Alister McGrath, one of the world’s leading historians of science, explodes some common assumptions about science, religion, and atheism.
"I am very skeptical about these simplistic arguments that we only believe what we can prove. It’s not right. We can prove shallow truths, but the deep truths which give life meaning and value – they lie beyond proof."
Alister McGrath, the Chair of Science and Religion at the University of Oxford, describes his personal experience of faith as a "gradual movement" from atheism to Christianity. In fact, it was his scientific training that led him to faith in the first place!
In this episode, Professor McGrath tells how and why he stepped out of his comfort zone of atheism into the exciting "world of faith". He also navigates a couple of key moments in the history of science – including the scientific revolution and the birth of Darwinism – to uncover the influence of Christianity in unexpected places.
This interview was for our forthcoming documentary, For the Love of God: How the church is better and worse than you ever imagined. SIGN UP for the Director’s Pass for a look behind the scenes: www.fortheloveofgodproject.com.
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An unwed mother-to-be. A husband contemplating a quickie divorce. A host of glorious angels visit a group of lowly shepherds. A star appears and a group of wise men follow it.
Laurel Moffatt tells us why the Nativity story still surprises, and delights, her today – and how she turned it into a play.
“It’s a whole series of scenes that are just bizarre and delightful and kind of hilarious and wonderful,” Laurel says. “It’s the best story we have.”
“Born Is The King” will be playing in Sydney on Christmas Eve 2016 at the 4pm Kids’ Carols event at The Garrison Church (60 Lower Fort Street, Millers Point). For more details, visit: www.churchhillanglican.com/whats-on.
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Finding your soulmate at a sing-a-long. Escaping domestic violence. The dedication of a chair. The tense world of succession planning. These are just some of the wonderful – and sometimes quirky – stories of life and faith we’ve gathered from the Australian Outback.
Journey with us to Broken Hill as we speak to the Flying Padre and the Founder of the Living Desert Indigenous Church, as well as some colourful locals.
Persecution – suffering and dying for what you believe in – is something that Christians have faced from the start – from the days of being thrown to the lions! Today, Christians in Northern Iraq have abandoned their homes and fled for their lives, or they have been captured and killed by ISIS.
Nik and Ruth Ripken have set out to uncover why people hold on to their faith in places where they face suffering and death. They’ve travelled to over 70 countries and spoken with more than 600 Christians to ask them why they don’t just give up.
But there’s a deeply personal element to their story. Nik and Ruth worked in war-torn Somalia in the ’90s, and what they saw there shook their confidence in what they believed:
“They killed four of my best friends in one day, and they threw their bodies away somewhere in the trash or toilet. Extremists stole their bodies and took them away, so we didn’t have a way of telling their story when they died, and we had no way of going to a place where they were buried so we could tell our children’s children about them,” Nik says. “I had to go find out [why Christians kept their faith in the face of persecution], because I couldn’t say any longer, ‘Greater is he who is in me, than he who is in the world’ - because it wasn’t true in Somalia.”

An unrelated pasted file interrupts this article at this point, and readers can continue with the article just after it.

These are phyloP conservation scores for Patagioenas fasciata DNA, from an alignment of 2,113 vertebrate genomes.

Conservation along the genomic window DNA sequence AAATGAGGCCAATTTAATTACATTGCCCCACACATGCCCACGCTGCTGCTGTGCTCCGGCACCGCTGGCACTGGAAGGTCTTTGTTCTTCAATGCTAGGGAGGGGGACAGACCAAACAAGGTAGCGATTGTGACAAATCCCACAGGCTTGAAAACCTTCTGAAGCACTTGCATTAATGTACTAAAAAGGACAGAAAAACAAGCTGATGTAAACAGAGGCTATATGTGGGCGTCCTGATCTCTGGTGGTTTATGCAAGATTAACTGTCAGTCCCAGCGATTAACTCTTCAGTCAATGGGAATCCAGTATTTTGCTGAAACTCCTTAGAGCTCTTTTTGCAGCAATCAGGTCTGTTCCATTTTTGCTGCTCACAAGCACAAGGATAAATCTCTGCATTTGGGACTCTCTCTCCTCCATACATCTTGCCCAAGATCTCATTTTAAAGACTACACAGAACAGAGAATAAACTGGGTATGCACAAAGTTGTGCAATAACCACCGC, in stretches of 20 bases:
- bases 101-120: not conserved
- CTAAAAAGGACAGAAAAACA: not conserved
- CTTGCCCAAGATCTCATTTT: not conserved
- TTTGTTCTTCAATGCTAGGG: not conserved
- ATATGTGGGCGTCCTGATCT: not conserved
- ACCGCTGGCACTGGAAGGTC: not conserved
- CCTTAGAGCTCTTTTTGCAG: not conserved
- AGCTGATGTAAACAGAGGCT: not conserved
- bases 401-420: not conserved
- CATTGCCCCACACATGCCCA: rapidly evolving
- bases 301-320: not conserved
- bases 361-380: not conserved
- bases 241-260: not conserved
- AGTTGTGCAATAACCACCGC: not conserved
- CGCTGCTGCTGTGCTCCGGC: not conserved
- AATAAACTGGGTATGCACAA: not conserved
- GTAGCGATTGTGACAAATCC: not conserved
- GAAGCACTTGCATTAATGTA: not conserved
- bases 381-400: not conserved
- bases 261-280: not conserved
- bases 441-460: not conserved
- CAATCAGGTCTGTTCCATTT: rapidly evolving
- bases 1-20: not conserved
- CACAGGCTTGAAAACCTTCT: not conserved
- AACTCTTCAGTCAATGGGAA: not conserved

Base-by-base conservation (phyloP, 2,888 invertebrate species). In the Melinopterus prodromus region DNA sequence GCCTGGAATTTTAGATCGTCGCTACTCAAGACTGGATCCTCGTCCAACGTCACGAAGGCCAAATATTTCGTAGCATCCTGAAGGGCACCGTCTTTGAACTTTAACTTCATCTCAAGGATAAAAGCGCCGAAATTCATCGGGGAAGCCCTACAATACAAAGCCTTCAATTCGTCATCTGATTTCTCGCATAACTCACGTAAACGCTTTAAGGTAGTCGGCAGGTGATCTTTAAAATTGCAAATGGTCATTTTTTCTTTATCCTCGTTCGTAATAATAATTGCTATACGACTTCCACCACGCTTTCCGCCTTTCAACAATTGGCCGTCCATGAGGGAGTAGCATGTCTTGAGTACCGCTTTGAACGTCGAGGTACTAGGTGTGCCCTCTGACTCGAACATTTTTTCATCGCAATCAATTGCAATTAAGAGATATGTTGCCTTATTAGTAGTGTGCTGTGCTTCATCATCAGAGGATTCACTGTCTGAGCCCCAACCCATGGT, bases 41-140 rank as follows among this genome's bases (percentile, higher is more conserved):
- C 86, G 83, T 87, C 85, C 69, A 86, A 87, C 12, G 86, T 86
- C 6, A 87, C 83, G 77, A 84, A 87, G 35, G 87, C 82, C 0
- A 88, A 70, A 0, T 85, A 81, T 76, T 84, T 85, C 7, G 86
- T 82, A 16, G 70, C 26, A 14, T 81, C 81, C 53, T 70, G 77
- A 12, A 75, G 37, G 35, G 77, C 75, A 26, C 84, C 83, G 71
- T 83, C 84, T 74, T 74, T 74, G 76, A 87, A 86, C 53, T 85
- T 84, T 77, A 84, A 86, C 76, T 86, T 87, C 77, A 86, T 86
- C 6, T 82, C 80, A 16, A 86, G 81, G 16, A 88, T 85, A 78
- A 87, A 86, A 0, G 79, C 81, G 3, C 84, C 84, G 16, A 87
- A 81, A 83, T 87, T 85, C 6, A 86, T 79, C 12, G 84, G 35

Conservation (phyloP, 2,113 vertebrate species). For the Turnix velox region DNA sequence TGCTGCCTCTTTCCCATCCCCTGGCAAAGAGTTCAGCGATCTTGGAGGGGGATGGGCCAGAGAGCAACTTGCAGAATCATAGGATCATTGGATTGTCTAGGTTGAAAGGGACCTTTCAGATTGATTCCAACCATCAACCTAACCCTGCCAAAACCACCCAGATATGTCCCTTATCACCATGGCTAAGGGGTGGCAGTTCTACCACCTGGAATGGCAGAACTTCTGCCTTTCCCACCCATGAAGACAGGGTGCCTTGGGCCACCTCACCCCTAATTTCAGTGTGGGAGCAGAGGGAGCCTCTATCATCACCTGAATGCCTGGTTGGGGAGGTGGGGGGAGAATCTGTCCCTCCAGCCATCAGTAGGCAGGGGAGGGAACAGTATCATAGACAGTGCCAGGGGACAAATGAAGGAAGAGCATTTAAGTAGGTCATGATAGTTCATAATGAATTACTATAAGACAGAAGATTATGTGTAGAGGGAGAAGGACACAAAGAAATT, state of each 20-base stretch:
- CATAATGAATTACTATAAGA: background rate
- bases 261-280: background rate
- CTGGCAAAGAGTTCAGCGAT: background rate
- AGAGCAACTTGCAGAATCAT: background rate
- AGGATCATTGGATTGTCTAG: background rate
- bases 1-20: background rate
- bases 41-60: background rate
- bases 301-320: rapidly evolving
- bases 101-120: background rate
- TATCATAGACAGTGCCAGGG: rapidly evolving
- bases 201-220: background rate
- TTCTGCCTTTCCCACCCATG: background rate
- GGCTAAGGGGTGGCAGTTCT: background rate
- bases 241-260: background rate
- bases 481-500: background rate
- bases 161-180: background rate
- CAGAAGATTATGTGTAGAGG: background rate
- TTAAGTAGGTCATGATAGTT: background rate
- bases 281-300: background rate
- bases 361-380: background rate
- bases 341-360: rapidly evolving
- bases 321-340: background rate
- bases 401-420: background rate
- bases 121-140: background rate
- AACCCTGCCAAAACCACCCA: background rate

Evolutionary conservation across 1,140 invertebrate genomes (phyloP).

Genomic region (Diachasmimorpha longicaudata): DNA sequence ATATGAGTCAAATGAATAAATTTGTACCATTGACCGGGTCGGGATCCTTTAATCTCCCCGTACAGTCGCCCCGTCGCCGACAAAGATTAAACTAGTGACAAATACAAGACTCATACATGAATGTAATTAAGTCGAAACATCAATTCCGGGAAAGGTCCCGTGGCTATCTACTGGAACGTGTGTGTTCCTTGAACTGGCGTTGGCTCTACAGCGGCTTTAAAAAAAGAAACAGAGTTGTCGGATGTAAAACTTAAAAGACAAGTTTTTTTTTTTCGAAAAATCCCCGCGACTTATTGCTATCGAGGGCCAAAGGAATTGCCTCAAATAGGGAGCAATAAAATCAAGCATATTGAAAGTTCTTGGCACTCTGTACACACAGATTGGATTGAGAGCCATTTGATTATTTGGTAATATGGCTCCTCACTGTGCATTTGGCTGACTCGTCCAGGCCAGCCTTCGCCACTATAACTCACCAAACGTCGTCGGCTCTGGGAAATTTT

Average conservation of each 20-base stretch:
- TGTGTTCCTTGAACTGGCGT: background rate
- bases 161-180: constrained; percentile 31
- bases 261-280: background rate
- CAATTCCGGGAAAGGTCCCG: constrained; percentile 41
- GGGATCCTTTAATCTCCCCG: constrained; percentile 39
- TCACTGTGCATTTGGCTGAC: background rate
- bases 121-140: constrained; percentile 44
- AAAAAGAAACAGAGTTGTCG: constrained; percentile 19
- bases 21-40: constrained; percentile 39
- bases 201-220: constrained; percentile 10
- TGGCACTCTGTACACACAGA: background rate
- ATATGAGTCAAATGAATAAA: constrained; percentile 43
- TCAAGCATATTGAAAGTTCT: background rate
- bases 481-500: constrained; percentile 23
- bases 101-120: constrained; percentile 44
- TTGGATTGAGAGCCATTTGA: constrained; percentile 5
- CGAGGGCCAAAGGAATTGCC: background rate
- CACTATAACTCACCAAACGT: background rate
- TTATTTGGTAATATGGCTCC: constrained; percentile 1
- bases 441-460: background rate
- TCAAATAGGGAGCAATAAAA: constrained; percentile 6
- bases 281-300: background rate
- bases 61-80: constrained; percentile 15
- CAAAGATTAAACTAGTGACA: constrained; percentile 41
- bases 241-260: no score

Whether or not you’re a religious person, religious freedom and persecution are human rights issues that all of us have a stake in. And Nik and Ruth’s story – of personal pain and loss, and of learning profound lessons about love and forgiveness from the unlikeliest people – will leave you amazed, moved, and certainly not dry-eyed.
When people say that we live in a secular society, what does that really mean?
In this episode of Life & Faith, we explore the original meaning of secularism and track its development to the present day.
Pulitzer Prize-winning author Marilynne Robinson kicks us off with a few reflections on what people really think about religion. Legal philosopher Iain Benson, whose writing on secularism has been cited by the highest courts in Canada and South Africa, explains the surprising origins of the secular state. And Craig Calhoun, an American sociologist who was until recently Director of the London School of Economics, offers us some snapshots of how secularism plays out in different contexts today.
Then, Charles Taylor, who essentially wrote the book on this topic - his 800-page magnum opus, A Secular Age - ties the threads together. He describes our modern secular age as one in which all people – from the most devout believer to the staunchest atheist – find themselves looking over the fence at one another’s belief systems.
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Mark Leach’s life reads like the script of a blockbuster movie. There’s diamond smuggling, war and conflict, some romance, and a couple of major plot twists.